# Which hashing algorithm for cropped images?

I have a set of a million images of people (between 1 and 15 megapixels each) . I want to detect when two images A and B from this set are (more or less similar) CROPS from the SAME bigger unknown image, that is, NOT in the set. In particular, A and B must be (more or less) IDENTICAL in a large rectangle (>75% of the area of A and B) contained in both, yet maybe they have different aspect ratios.

I am using for this PHASH, but it is not very precise…

Do you know a better algorithm for my purpose? Maybe I should try a further autocrop before hashing? Much better if it is already implemented in some library (OpenCV?)

consider stitching.

consider feature matching.

consider if you can keep the source information (where something is cropped out of) rather than having to recalculate it from the individual views.

For the first and second suggestions, those are probably too intensive? I need to compare hundreds of images with the set with one million, every day. With hashing, I already have a database with all hashes of the original set with one million images.

For the third, definitely not. The sources are long gone, and I cannot keep that amount of data for new additions.

there is an img_hash module in contrib, with phash and a couple of alternative algos- maybe you want to look at the “attack surface”:

you can keep the rectangle coordinates.

perhaps you could illustrate the situation with a few exemplary pictures? I wonder if your problem is only hard to solve because of your chosen solution

Ok, here is an example.

Suppose there is an original unknown image, already lost (the one at the left). Then I have one crop of this image stored among a million of other images where I can compute hashes (the center one). Now, I have another image that is also a crop of the unknown one (the one at the right).

So: I want a fast and reliable algorithm to detect that the right image has a big common rectangle with the second one, among the million images I have. Or, equivalently, that the image at the right is also a crop from a bigger one.

Neither the second or the third are contained in the other, but they have a big common rectangle.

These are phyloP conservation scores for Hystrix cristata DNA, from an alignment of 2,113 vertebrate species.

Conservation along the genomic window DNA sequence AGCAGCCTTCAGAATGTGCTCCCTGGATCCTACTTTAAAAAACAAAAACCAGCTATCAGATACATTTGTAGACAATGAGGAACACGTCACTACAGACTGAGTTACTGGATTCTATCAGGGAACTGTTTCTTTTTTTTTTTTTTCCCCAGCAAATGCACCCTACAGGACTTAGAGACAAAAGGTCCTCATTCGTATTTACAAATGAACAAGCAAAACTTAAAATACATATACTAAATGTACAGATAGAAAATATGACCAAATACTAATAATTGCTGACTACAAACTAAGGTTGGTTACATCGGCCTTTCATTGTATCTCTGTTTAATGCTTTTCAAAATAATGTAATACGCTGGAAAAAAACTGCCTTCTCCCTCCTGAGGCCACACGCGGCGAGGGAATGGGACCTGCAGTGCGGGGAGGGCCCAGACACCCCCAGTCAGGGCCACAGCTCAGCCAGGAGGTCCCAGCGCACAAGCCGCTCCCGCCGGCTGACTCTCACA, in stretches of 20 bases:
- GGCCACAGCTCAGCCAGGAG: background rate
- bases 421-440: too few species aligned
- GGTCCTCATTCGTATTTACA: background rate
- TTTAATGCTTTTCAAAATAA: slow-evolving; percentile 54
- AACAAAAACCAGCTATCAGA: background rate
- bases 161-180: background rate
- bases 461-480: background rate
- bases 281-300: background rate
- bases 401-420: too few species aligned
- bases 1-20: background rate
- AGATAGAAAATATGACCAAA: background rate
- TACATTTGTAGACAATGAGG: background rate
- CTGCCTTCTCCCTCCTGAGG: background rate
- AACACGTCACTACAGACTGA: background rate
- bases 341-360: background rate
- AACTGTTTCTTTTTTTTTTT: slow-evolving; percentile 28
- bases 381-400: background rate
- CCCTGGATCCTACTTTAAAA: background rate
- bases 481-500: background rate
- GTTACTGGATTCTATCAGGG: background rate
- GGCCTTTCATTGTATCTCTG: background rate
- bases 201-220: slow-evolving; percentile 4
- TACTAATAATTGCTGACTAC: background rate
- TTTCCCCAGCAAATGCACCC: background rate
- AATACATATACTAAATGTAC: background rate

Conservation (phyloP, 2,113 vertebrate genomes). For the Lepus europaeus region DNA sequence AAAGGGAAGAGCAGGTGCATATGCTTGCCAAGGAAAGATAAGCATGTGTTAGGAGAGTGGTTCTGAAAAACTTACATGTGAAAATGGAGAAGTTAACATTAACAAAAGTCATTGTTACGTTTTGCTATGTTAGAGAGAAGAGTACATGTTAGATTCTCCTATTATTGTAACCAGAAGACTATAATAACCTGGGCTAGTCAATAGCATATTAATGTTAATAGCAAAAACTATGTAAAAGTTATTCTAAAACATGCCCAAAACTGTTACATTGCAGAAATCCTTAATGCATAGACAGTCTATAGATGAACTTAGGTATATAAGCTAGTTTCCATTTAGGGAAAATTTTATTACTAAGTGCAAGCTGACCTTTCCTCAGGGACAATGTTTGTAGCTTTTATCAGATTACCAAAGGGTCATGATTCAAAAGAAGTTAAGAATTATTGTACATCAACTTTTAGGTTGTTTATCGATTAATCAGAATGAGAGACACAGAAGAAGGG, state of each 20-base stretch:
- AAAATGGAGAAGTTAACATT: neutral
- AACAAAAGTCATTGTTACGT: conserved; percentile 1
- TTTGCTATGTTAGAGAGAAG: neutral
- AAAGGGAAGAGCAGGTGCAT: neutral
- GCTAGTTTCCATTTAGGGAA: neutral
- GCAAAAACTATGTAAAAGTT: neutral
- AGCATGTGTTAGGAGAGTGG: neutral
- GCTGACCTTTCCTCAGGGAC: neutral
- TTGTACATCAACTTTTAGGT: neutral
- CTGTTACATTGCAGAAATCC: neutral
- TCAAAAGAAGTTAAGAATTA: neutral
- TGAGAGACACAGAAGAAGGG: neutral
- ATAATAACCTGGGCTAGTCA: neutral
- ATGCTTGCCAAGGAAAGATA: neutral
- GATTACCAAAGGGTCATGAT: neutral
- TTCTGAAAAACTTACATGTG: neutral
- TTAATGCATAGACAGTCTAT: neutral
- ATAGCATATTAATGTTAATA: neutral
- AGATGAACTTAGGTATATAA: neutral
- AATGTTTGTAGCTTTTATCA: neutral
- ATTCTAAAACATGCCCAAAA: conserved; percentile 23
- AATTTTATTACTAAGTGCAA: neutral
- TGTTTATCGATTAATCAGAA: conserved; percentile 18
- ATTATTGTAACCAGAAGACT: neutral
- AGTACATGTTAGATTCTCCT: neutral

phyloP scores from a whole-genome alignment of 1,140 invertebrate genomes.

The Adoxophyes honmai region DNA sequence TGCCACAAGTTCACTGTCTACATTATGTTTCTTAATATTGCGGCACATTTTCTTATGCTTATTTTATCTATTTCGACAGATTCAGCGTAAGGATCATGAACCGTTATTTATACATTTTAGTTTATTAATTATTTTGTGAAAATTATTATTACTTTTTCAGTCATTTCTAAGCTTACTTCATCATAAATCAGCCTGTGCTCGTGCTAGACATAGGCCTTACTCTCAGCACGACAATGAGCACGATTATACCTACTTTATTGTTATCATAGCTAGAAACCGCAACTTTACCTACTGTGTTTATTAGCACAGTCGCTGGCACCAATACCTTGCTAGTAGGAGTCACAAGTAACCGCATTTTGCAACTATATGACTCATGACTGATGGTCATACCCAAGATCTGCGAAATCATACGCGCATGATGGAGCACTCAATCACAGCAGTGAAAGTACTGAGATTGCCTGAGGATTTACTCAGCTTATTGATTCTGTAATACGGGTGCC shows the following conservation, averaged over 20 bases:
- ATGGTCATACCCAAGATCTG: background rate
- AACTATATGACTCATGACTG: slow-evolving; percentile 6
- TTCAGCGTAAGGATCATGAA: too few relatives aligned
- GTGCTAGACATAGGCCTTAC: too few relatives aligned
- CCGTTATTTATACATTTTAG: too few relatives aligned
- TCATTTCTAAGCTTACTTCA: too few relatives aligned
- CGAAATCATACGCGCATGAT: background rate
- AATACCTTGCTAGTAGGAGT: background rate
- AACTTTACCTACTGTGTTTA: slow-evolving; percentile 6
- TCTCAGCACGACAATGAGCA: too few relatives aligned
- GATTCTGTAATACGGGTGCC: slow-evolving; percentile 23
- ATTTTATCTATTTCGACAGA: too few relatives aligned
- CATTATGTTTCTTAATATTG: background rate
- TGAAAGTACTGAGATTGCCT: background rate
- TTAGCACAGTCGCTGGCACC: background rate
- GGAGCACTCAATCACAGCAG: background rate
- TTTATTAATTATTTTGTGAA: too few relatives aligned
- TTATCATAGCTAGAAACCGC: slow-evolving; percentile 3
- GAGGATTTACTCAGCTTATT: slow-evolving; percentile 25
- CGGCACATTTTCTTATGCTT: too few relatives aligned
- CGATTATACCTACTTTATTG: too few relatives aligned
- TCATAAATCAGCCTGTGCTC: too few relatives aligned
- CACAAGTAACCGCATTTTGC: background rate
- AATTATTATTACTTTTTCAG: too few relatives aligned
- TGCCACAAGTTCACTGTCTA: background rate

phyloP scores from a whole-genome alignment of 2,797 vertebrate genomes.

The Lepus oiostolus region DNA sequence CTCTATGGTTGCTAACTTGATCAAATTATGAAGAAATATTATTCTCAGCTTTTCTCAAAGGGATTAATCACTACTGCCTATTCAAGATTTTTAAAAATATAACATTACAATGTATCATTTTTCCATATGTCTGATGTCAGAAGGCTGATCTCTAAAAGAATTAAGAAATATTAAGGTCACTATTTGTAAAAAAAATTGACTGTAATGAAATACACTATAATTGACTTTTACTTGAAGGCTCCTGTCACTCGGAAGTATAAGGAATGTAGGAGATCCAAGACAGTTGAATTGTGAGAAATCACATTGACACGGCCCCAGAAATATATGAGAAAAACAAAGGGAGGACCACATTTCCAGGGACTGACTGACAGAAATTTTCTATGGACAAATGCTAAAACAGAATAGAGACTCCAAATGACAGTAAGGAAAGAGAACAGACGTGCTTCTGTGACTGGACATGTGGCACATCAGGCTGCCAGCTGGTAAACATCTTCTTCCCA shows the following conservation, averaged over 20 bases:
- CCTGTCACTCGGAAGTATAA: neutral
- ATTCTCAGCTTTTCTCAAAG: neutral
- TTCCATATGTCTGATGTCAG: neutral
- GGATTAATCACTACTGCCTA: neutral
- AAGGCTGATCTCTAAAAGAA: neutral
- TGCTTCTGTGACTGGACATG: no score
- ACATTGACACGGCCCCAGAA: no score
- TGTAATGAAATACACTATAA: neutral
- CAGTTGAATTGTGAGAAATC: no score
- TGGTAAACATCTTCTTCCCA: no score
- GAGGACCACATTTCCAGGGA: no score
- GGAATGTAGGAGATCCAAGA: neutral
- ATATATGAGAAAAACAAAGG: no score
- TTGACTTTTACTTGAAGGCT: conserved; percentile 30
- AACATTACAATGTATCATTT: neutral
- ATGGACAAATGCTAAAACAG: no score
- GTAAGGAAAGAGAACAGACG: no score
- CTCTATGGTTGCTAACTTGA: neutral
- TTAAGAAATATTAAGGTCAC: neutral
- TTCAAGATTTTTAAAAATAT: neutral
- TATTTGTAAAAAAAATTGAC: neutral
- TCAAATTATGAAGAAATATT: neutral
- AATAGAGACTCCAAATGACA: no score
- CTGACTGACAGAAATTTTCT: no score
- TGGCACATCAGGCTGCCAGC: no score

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Yes, I saw that, and phash is not that bad. There is a “shift attack” also that seems better suited to my problem…

are those EXACT PRECISE crops, or can they be rotated or even be different photos taken at different times?

you demand fast and reliable. that means we have to find out how much generality you also demand.

They are exact crops of the same photo, no rotation. But they may have different aspect ratios and they can also have been shrunk. That is, the crops must take into account translations and homotheties. I should have shrunk one of the two crops, forgot about the homotheties. So this is closer to what I need:

I’m not sure I got what you meant by “generality”. In general, the pictures are very sharp (sharper than the example), and about people, not birds.

if it weren’t for the scaling, the problem could have been somewhat easier.

here’s some more in perceptual hashing (variants of hashes):

I really don’t enjoy problems where one has to recalculate information that once existed but was discarded, when it could have been kept. you don’t have to store the complete original image, but its name and the crop rectangle would have been useful. I won’t ask directly why that isn’t the case.

Yes, scaling is bad. I am looking for a hashing algorithm invariant under a 3 parameter group: translations and homotheties.

Interesting article. For those algorithms, cropping is pretty bad. Yet, rotation is a nightmare.

Yes, with the crop info my work would have been very easy. But my images can have multiple crops and homotheties. Never thought I would end up with so many.

It’s wise that you won’t ask why that info wasn’t kept. Thanks.